5.3 Simultaneous Water-and-Gas Injection The SWAG injection scheme involves injecting both CO2 and water simultaneously into the reservoir. The mixing of CO2 and water can be achieved either at the downhole or on the surface. The motivation of this technique is to cut down operating costs while improving overall sweep efficiency rather than performing waterflooding or continuous CO2 flooding alone. By applying a SWAG injection, less viscous fingering and, hence, better mobility control can be obtained. To study the SWAG injection, varying injection rates and the SWAG ratio are compared and optimized in this section.
5.3.1 SWAG Injection Rate For the sake of analyzing the effect of various SWAG injection rates on the oil recovery factor, five injection rates are considered: 50 rb/d, 100 rb/d, 200 rb/d, 300 rb/d and 400 rb/d. The SWAG ratio was fixed at 1:1.
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Figure 5.21: Comparison of oil recovery factor for different SWAG injection rates
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Figure 5.22: Comparison of average reservoir pressure for different SWAG injection rates
The comparison of the oil recovery factor and average reservoir pressure among different injection scenarios are illustrated in Figures 5.21 and 5.22. According to these two figures, it can be seen that the oil recovery factor is extremely unfavourable with an injection rate of 50 rb/d. The reason is that injecting at this rate is insufficient to restore reservoir pressure instantly and a desired oil rate cannot be obtained. As the injection rate increases from 50 rb/d to 100 rb/d, the oil recovery factor significantly improves. Even so, as the injection rate continues to grow, the incremental oil recovery is negligible since at some point the injection pressure constraint is violated, lowering the injection rate accordingly.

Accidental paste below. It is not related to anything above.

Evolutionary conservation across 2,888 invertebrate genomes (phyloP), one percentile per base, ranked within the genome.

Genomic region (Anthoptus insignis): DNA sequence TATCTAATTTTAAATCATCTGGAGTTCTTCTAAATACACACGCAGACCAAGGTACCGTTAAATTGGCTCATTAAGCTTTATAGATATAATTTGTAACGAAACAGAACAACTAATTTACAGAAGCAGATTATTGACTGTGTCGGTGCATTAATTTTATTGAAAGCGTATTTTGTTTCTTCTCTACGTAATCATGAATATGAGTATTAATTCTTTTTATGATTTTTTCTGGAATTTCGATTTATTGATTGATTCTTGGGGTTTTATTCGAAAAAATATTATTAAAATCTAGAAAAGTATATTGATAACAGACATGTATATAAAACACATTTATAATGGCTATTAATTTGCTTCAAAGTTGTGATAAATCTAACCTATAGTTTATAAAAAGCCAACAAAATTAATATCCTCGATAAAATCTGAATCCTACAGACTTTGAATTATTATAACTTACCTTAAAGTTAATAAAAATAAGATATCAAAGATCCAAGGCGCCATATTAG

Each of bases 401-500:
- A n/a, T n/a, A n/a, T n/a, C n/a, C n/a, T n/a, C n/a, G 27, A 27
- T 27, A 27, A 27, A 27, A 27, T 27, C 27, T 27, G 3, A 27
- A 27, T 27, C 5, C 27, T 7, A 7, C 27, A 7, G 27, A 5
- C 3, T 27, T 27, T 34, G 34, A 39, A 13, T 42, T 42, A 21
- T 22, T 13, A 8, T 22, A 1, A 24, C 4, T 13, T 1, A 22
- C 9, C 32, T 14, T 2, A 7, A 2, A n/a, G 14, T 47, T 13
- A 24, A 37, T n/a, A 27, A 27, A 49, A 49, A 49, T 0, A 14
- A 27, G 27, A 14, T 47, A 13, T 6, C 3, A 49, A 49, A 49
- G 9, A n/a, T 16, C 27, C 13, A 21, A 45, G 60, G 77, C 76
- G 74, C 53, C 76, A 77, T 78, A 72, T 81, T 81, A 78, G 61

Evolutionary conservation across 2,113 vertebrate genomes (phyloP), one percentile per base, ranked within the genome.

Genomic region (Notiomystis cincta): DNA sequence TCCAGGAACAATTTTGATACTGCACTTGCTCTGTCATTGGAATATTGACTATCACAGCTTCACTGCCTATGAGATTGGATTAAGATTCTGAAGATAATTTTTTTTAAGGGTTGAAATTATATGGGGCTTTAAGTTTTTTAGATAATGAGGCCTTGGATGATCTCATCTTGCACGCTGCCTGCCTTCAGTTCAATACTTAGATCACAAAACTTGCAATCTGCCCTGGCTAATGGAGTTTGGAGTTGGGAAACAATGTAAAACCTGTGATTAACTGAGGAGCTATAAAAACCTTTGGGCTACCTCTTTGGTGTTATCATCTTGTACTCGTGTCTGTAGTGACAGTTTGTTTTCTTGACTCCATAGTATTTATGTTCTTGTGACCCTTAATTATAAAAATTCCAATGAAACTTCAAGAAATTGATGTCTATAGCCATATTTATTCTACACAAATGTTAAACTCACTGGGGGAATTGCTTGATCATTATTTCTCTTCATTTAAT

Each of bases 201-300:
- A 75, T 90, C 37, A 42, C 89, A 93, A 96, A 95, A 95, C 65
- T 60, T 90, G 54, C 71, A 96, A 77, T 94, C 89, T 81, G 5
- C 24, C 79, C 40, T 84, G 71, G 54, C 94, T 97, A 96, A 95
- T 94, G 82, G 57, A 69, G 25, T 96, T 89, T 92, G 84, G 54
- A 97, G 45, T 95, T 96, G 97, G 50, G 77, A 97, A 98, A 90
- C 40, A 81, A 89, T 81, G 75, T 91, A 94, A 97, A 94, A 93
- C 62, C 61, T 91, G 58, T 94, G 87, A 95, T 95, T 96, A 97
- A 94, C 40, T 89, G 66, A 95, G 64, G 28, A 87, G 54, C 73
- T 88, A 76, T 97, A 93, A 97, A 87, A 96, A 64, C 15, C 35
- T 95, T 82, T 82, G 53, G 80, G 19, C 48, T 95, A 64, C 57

5.3.2 SWAG Ratio For the purpose of investigating the effect of various SWAG ratios, five injection scenarios are generated in this study, as summarized in Table 5.5. The CO2 injection rate was fixed at 100 rb/d while the water injection rate varied to coordinate with the different SWAG ratios.
Table 5.5: Five injection scenarios to study the effect of SWAG ratio Case 1 2 3 4 5
SWAG ratio 1:3 1:2 1:1 1.5:1 2:1
CO2 inj. rate (rb/d) 100 100 100 100 100
Water inj. rate (rb/d) 33.3 50 100 150 200
Figures 5.23 and 5.24 compare the oil recovery factor and average reservoir pressure for the different SWAG ratio scenarios. In Figure 5.23, the oil recovery factor is seen to increase with an elevated SWAG ratio, while the amount of increase is observed to decrease with increasing water volume fractions. The underlying explanation is that the injection of water can help stabilize the displacement front and maintain the reservoir pressure at a good level. This is reflected in Figure 5.24 as well. At the SWAG ratios of 1:3 and 1:2, the reservoir pressure cannot be restored in a timely fashion, but there is also a pressure decline after about three years injection, which is caused by a CO2 breakthrough. On the contrary, a higher SWAG ratio is able to manage the reservoir pressure successfully.
Figure 5.23: Comparison of oil recovery factor for different SWAG ratios
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Figure 5.24: Comparison of average reservoir pressure for different SWAG ratios
5.4 Hybrid/Tapered Water-Alternating-Gas Injection In light of the favorable early oil response by the single-slug process and the overall higher oil recovery achieved by the WAG process, an innovative hybrid/tapered CO2 injection process was introduced and investigated in this study. This technique is a combination of both the conventional single slug injection and the WAG injection, in which a predetermined volume of CO2 slug is injected continuously, followed by the injection using the WAG technique at either a constant or gradually elevated WAG ratio.